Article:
LOVELAND, Colo. (May 14, 2021) -- When you think of Facetime, you picture fun conversations between children and their far-away grandparents or a tearful talk with a deployed soldier and her stateside husband.
You don’t think of a mother watching from 600 miles away while someone performs CPR on her 20-year-old son.
Yet that’s what happened when Noah Butler, a basketball player at Coffeyville Community College in Kansas, went into cardiac arrest while visiting his girlfriend in Loveland. Noah was with Katie Haag watching the reality TV show “The Circle” when he suffered cardiac arrest. Katie screamed for help, and her mother, Tina Haag, responded.
Tina is a registered medical assistant and knows CPR. While she had never used CPR in a lifesaving situation, her training kicked in immediately. She couldn’t find Noah’s pulse, so she told Katie to call 911 and she began chest compressions.
Tina continued CPR until a police officer arrived. The officer did CPR until Thompson Valley EMS Capt. Shain Vick took over.
As the Thompson Valley EMS team asked questions about Noah’s medical history, Katie reached out to his family via Facetime for help.
Julia Butler, Noah’s mom, said she watched as the paramedic yelled “clear” and they delivered a shock to Noah’s heart. She watched and listened as Noah made unusual noises, and she watched but did not understand what was happening. Why was this other person doing CPR on her son?
They don’t yet know why Noah’s heart stopped. Just two weeks prior, Noah’s team won the National Junior College Athletic Association men’s basketball championship in Hutchinson, Kansas.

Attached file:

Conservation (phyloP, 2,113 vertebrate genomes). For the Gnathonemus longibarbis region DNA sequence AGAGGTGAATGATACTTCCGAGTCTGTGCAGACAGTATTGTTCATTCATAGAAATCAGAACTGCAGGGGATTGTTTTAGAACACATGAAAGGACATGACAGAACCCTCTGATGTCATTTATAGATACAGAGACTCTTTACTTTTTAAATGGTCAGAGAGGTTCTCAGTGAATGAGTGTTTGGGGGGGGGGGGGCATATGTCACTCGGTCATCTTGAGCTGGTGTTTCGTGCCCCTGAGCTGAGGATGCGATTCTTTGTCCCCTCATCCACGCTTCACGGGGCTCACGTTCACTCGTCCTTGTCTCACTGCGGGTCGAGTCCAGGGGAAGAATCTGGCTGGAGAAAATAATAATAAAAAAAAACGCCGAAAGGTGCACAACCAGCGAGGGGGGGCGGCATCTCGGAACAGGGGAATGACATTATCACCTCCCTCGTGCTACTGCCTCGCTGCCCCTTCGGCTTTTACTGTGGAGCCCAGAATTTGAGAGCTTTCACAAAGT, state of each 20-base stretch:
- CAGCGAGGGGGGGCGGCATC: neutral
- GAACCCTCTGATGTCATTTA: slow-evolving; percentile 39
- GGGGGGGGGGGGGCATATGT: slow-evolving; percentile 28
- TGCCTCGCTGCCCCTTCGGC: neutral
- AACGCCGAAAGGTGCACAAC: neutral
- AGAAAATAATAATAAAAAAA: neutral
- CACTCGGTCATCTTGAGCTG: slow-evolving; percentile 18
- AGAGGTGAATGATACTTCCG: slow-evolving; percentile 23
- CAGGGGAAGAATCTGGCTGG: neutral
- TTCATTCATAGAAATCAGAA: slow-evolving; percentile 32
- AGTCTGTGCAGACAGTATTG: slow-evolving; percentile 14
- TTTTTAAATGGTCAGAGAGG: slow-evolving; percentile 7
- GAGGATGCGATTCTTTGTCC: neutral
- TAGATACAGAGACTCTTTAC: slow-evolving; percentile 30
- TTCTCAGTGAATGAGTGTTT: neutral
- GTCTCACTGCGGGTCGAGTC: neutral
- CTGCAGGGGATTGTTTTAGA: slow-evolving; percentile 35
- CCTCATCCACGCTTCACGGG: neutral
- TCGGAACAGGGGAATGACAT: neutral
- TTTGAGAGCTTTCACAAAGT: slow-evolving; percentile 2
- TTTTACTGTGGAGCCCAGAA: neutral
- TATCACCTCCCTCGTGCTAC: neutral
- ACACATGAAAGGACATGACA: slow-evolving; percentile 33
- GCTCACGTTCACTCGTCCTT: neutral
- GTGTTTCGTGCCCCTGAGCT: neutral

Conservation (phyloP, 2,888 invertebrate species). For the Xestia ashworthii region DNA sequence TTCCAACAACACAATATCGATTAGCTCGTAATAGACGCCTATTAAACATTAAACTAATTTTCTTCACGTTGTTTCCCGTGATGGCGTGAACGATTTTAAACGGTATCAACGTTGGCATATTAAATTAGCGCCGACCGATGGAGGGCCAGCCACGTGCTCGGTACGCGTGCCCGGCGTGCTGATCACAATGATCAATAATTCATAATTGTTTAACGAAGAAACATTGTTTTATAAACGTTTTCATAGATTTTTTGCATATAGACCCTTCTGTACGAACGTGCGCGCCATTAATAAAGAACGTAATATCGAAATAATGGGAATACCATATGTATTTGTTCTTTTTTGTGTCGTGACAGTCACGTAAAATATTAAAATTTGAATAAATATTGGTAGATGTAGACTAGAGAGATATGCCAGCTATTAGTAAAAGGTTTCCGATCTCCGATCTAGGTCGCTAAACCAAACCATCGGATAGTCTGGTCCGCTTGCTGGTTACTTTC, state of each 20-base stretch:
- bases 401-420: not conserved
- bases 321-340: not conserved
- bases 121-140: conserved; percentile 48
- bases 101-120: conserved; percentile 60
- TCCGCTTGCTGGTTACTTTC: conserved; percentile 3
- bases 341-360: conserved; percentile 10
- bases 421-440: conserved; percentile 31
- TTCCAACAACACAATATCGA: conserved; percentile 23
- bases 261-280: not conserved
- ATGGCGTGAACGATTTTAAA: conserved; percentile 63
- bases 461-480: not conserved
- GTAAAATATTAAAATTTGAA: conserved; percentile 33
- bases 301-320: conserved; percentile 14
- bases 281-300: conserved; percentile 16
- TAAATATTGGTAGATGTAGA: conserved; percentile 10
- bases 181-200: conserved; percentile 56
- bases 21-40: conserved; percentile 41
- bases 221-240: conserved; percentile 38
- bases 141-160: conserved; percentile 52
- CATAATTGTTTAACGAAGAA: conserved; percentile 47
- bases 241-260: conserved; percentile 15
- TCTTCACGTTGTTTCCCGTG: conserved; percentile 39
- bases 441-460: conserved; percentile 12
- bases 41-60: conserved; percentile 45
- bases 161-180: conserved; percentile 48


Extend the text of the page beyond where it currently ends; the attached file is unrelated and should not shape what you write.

With school out for the semester, he came to Colorado to visit Katie, who he met on Snapchat about year ago. Katie was home from Adams State College in Alamosa where she studies elementary education.
Thompson Valley EMS Battalion Chief Tim Seidel said Noah is fortunate that he was at the Haags’ home when this happened and that someone there knew how and was willing to perform CPR.
The EMS team stabilized Noah and took him by ambulance to McKee Medical Center. Three days after the incident, Julia was present in her son’s intensive care room at the hospital to comfort him with kind words and a long hug. As soon as Noah can travel, the pair planned to return to Kansas and connect with local heart specialists to learn more about Noah’s recovery.
About McKee Medical Center
McKee Medical Center, opened in 1976, is a fully accredited, private nonprofit facility in Loveland, Colorado. McKee is owned by Banner Health, a nonprofit health care system with 30 hospitals in six states. It offers emergency care, cancer care, heart care, orthopedics, surgery, obstetrics, pediatrics, rehabilitation, intensive care, lab and medical imaging. For more information, please visit bannerhealth.com/mckee.